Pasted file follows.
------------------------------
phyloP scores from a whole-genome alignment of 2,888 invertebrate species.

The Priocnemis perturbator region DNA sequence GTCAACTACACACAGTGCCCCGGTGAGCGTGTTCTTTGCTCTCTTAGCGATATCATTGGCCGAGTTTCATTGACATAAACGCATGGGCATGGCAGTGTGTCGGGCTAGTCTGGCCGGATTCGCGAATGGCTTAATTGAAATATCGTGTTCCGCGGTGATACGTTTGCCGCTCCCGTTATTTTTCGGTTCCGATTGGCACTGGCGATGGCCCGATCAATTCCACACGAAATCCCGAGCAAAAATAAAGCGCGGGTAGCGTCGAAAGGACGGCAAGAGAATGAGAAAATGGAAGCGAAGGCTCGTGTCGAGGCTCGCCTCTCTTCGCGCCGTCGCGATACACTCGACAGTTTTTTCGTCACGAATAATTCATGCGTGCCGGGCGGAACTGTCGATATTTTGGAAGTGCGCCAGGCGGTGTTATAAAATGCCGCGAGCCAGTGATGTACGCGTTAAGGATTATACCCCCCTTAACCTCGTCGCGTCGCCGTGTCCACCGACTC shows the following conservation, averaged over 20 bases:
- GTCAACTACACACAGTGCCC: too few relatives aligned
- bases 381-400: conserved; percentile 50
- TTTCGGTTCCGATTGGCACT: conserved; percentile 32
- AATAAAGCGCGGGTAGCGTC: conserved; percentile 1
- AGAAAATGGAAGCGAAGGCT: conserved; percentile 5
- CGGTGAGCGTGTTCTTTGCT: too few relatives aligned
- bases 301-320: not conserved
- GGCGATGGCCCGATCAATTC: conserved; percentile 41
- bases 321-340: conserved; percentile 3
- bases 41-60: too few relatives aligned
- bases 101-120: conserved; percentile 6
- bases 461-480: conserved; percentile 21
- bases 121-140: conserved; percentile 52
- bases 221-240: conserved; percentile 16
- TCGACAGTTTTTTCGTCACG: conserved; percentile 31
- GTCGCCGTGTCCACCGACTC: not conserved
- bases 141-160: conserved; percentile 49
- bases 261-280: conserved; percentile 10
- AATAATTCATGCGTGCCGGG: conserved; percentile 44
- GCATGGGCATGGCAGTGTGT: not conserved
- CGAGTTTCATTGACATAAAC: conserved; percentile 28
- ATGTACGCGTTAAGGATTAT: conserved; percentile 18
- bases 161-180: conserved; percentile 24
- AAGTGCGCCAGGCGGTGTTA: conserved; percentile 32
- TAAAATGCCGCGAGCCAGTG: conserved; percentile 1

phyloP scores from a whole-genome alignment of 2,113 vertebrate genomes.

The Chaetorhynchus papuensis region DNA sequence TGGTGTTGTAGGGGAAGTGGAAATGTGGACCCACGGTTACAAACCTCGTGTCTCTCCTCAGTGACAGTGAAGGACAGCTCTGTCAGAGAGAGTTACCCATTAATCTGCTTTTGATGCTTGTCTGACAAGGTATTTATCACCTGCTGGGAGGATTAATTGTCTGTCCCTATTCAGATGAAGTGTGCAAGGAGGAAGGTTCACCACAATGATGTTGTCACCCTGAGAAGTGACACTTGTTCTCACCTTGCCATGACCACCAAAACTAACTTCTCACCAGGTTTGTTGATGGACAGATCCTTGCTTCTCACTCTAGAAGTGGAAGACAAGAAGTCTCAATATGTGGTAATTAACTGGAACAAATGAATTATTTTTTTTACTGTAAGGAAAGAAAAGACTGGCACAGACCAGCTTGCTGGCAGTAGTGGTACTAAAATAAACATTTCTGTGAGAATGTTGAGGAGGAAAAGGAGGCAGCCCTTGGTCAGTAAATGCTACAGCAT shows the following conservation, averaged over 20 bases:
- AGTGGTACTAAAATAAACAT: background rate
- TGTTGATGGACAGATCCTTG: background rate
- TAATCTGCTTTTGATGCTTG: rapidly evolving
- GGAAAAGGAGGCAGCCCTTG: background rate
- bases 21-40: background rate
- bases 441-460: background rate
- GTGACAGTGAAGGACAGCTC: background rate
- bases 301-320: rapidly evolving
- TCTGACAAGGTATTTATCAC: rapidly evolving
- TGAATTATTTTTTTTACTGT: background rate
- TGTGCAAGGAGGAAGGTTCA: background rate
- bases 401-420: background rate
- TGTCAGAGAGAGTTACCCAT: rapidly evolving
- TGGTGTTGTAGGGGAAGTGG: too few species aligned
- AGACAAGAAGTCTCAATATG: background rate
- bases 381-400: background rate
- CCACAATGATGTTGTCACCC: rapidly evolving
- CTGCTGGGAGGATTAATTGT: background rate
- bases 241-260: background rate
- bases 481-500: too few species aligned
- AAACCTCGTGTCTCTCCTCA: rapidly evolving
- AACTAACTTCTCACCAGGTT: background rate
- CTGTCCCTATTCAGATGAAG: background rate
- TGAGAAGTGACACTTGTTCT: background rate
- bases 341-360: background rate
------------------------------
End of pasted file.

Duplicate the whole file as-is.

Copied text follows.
phyloP scores from a whole-genome alignment of 2,888 invertebrate species.

The Priocnemis perturbator region DNA sequence GTCAACTACACACAGTGCCCCGGTGAGCGTGTTCTTTGCTCTCTTAGCGATATCATTGGCCGAGTTTCATTGACATAAACGCATGGGCATGGCAGTGTGTCGGGCTAGTCTGGCCGGATTCGCGAATGGCTTAATTGAAATATCGTGTTCCGCGGTGATACGTTTGCCGCTCCCGTTATTTTTCGGTTCCGATTGGCACTGGCGATGGCCCGATCAATTCCACACGAAATCCCGAGCAAAAATAAAGCGCGGGTAGCGTCGAAAGGACGGCAAGAGAATGAGAAAATGGAAGCGAAGGCTCGTGTCGAGGCTCGCCTCTCTTCGCGCCGTCGCGATACACTCGACAGTTTTTTCGTCACGAATAATTCATGCGTGCCGGGCGGAACTGTCGATATTTTGGAAGTGCGCCAGGCGGTGTTATAAAATGCCGCGAGCCAGTGATGTACGCGTTAAGGATTATACCCCCCTTAACCTCGTCGCGTCGCCGTGTCCACCGACTC shows the following conservation, averaged over 20 bases:
- GTCAACTACACACAGTGCCC: too few relatives aligned
- bases 381-400: conserved; percentile 50
- TTTCGGTTCCGATTGGCACT: conserved; percentile 32
- AATAAAGCGCGGGTAGCGTC: conserved; percentile 1
- AGAAAATGGAAGCGAAGGCT: conserved; percentile 5
- CGGTGAGCGTGTTCTTTGCT: too few relatives aligned
- bases 301-320: not conserved
- GGCGATGGCCCGATCAATTC: conserved; percentile 41
- bases 321-340: conserved; percentile 3
- bases 41-60: too few relatives aligned
- bases 101-120: conserved; percentile 6
- bases 461-480: conserved; percentile 21
- bases 121-140: conserved; percentile 52
- bases 221-240: conserved; percentile 16
- TCGACAGTTTTTTCGTCACG: conserved; percentile 31
- GTCGCCGTGTCCACCGACTC: not conserved
- bases 141-160: conserved; percentile 49
- bases 261-280: conserved; percentile 10
- AATAATTCATGCGTGCCGGG: conserved; percentile 44
- GCATGGGCATGGCAGTGTGT: not conserved
- CGAGTTTCATTGACATAAAC: conserved; percentile 28
- ATGTACGCGTTAAGGATTAT: conserved; percentile 18
- bases 161-180: conserved; percentile 24
- AAGTGCGCCAGGCGGTGTTA: conserved; percentile 32
- TAAAATGCCGCGAGCCAGTG: conserved; percentile 1

phyloP scores from a whole-genome alignment of 2,113 vertebrate genomes.

The Chaetorhynchus papuensis region DNA sequence TGGTGTTGTAGGGGAAGTGGAAATGTGGACCCACGGTTACAAACCTCGTGTCTCTCCTCAGTGACAGTGAAGGACAGCTCTGTCAGAGAGAGTTACCCATTAATCTGCTTTTGATGCTTGTCTGACAAGGTATTTATCACCTGCTGGGAGGATTAATTGTCTGTCCCTATTCAGATGAAGTGTGCAAGGAGGAAGGTTCACCACAATGATGTTGTCACCCTGAGAAGTGACACTTGTTCTCACCTTGCCATGACCACCAAAACTAACTTCTCACCAGGTTTGTTGATGGACAGATCCTTGCTTCTCACTCTAGAAGTGGAAGACAAGAAGTCTCAATATGTGGTAATTAACTGGAACAAATGAATTATTTTTTTTACTGTAAGGAAAGAAAAGACTGGCACAGACCAGCTTGCTGGCAGTAGTGGTACTAAAATAAACATTTCTGTGAGAATGTTGAGGAGGAAAAGGAGGCAGCCCTTGGTCAGTAAATGCTACAGCAT shows the following conservation, averaged over 20 bases:
- AGTGGTACTAAAATAAACAT: background rate
- TGTTGATGGACAGATCCTTG: background rate
- TAATCTGCTTTTGATGCTTG: rapidly evolving
- GGAAAAGGAGGCAGCCCTTG: background rate
- bases 21-40: background rate
- bases 441-460: background rate
- GTGACAGTGAAGGACAGCTC: background rate
- bases 301-320: rapidly evolving
- TCTGACAAGGTATTTATCAC: rapidly evolving
- TGAATTATTTTTTTTACTGT: background rate
- TGTGCAAGGAGGAAGGTTCA: background rate
- bases 401-420: background rate
- TGTCAGAGAGAGTTACCCAT: rapidly evolving
- TGGTGTTGTAGGGGAAGTGG: too few species aligned
- AGACAAGAAGTCTCAATATG: background rate
- bases 381-400: background rate
- CCACAATGATGTTGTCACCC: rapidly evolving
- CTGCTGGGAGGATTAATTGT: background rate
- bases 241-260: background rate
- bases 481-500: too few species aligned
- AAACCTCGTGTCTCTCCTCA: rapidly evolving
- AACTAACTTCTCACCAGGTT: background rate
- CTGTCCCTATTCAGATGAAG: background rate
- TGAGAAGTGACACTTGTTCT: background rate
- bases 341-360: background rate